Set a challenging target after Usman Khawaja’s 98 and supporting half-centuries from skipper Steve Smith (74) and George Bailey (55) lifted the visitors to 265 for seven batting first, the enigmatic Samuels stroked 92 to ensure that the target was reached with 20 deliveries to spare.
“It’s all about delivering for the team and keeping us in contention in the competition,” Man of the Match Samuels said.
With a previous best of 63 from 27 ODIs against the most dominant team in this form of the game, the Jamaican right-hander made an important deposit on a significant overdraft against the World Cup-holders, his innings spanning 87 deliveries and decorated with eight fours and four sixes — the last three of which came off consecutive balls from leg-spinner Adam Zampa over long-off.
In keeping with his mercurial nature, he was run out off the very next delivery to have the West Indies at 240 for four in the 41st over. Two more wickets fell to Nathan Coulter-Nile with the score at 254 before Kieron Pollard and Carlos Brathwaite formalised victory in the 46th over.
Denesh Ramdin also played a key role in the run-chase. He supported Samuels in a 73-run fourth-wicket stand and continued to play sensibly following the demise of his senior partner before being bowled by Coulter-Nile for 29.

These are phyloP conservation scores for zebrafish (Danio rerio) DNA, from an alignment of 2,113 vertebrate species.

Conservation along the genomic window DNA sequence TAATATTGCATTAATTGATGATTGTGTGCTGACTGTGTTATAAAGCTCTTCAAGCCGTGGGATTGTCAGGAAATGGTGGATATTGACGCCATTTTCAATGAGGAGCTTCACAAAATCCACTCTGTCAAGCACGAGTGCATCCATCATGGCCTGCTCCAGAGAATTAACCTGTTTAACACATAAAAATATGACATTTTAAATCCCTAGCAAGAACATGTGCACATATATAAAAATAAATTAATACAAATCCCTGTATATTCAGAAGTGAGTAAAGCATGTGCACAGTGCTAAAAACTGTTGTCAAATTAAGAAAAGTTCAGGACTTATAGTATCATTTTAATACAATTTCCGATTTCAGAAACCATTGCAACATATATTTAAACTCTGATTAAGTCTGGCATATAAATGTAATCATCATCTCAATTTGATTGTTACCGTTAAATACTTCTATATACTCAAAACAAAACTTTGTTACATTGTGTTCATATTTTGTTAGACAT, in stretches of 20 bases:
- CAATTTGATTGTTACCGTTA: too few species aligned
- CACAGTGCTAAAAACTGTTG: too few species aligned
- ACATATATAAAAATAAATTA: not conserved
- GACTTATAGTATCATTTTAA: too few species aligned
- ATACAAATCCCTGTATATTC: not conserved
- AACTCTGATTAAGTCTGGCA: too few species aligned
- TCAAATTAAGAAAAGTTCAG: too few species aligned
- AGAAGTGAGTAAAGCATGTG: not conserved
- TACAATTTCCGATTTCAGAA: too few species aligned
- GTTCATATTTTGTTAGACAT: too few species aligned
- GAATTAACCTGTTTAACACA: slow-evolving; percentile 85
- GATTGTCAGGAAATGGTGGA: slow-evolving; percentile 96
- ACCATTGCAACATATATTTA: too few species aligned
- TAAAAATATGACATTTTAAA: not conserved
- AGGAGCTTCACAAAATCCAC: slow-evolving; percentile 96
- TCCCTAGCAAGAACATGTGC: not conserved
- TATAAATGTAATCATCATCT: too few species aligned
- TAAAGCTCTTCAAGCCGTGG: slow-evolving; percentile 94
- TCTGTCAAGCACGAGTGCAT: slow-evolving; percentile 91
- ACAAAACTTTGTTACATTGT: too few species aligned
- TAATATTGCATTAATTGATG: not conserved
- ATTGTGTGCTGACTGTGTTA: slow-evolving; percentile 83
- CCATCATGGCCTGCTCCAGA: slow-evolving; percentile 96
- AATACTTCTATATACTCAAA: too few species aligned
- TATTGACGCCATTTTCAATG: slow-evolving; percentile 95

West Indies narrow the gap:
Victory pulled the West Indies within a point of leaders Australia in the three-team standings.
West Indies next play South Africa on Wednesday at the same venue.
Samuels had joined Darren Bravo at the crease following a rollicking opening stand of 74 in ten overs from Johnson Charles and Andre Fletcher. Both benefited from dropped chances by Khawaja before all-rounder James Faulker removed Fletcher for 27 while Zampa trapped Charles in front for 48.
Bravo and Samuels then steadied the West Indies chase, keeping them well on course in an 82-run third-wicket partnership that was broken when Zampa was summoned back into the attack and removed Bravo for 39 via at bat-pad catch that lobbed comfortably to wicketkeeper Matthew Wade.
Earlier, Khawaja’s promotion to open the batting in the absence of the injured David Warner paid immediate dividends.
He lost Aaron Finch in the very first over to West Indies captain Jason Holder but then featured in a 170-run second-wicket partnership with Smith, who overcame the nagging discomfort of a right leg injury to help put his team in a commanding position by the time he departed in the 35th over, the victim of a clever change of pace from all-rounder Carlos Brathwaite.
Khawaja was on the verge of a maiden ODI hundred but, becalmed in the nineties, he took on the challenge of a third run for his third-wicket partner, Bailey, and was found short of his ground by Jerome Taylor’s return from the boundary to stand-in wicketkeeper Fletcher.
His innings occupied 123 deliveries and was embellished by three sixes and four fours.
Fletcher’s position behind the stumps was the result of an injury to Ramdin who fell heavily on his right shoulder when attempting to effect a run out a few overs earlier. He returned for the final overs, taking two catches to dismiss Travis Head and Bailey off Pollard.
Head earned his selection after Warner was ruled out of the rest of the tournament with a broken finger sustained against South Africa on Saturday.